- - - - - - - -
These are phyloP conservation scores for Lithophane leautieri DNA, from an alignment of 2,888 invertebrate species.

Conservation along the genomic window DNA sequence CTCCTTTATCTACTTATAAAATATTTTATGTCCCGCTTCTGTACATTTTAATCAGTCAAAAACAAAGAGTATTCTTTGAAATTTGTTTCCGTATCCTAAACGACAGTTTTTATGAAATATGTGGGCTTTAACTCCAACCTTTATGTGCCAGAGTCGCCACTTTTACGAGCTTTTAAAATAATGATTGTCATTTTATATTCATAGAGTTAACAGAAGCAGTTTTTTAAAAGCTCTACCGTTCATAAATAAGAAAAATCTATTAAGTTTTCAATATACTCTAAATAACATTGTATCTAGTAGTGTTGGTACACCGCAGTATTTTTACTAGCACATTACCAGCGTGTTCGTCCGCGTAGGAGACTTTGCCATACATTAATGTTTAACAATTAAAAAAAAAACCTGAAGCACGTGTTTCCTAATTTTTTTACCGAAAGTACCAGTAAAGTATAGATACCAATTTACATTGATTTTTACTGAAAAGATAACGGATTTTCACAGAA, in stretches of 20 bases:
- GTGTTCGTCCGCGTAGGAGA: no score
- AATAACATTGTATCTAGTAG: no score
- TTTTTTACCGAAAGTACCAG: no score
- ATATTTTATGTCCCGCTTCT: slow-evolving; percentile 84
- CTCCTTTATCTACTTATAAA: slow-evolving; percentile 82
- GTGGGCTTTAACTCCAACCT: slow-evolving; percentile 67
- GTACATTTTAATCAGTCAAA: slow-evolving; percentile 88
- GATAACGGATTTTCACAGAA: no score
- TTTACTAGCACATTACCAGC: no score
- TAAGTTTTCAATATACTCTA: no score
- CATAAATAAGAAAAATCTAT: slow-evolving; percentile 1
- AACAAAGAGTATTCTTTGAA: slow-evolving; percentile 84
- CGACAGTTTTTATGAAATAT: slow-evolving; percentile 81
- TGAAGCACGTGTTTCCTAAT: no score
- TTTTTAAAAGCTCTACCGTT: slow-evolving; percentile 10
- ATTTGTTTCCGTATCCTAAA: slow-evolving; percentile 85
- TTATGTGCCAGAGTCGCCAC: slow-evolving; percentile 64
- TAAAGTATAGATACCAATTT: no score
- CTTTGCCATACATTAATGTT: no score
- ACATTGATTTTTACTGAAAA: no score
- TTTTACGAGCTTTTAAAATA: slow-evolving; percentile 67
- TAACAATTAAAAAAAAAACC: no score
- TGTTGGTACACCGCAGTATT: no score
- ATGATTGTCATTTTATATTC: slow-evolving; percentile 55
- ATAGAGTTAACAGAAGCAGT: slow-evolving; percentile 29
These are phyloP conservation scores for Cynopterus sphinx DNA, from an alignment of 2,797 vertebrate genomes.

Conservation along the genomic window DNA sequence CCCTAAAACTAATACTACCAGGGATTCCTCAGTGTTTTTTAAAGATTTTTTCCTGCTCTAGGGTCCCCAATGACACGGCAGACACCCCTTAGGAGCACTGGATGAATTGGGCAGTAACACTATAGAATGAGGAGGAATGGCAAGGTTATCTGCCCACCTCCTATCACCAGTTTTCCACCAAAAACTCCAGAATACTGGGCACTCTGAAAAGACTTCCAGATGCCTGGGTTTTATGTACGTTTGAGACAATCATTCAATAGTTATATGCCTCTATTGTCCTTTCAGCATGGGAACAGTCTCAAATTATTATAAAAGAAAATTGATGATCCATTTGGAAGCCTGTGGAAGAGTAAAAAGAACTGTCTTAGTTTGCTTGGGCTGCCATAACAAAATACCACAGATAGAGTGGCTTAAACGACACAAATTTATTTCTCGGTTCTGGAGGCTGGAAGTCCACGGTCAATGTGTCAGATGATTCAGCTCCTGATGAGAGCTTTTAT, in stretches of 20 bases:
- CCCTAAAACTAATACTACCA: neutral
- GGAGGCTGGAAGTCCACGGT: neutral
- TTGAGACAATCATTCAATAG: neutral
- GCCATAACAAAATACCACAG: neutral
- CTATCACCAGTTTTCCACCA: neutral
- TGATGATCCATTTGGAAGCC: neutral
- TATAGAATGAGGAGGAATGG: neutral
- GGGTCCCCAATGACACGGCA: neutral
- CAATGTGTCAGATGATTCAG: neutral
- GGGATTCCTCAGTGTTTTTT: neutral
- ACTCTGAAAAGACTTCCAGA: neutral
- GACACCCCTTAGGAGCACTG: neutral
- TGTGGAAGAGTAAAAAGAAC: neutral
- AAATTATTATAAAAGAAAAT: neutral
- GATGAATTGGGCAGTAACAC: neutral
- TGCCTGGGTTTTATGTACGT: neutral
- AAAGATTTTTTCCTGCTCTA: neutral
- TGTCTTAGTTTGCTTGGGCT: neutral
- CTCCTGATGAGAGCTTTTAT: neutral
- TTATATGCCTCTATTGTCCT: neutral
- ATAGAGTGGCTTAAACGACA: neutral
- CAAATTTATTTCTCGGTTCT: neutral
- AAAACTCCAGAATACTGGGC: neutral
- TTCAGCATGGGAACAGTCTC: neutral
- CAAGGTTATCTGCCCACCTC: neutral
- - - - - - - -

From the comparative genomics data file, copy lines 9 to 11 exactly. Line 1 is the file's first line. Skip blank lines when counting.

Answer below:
- GTACATTTTAATCAGTCAAA: slow-evolving; percentile 88
- GATAACGGATTTTCACAGAA: no score
- TTTACTAGCACATTACCAGC: no score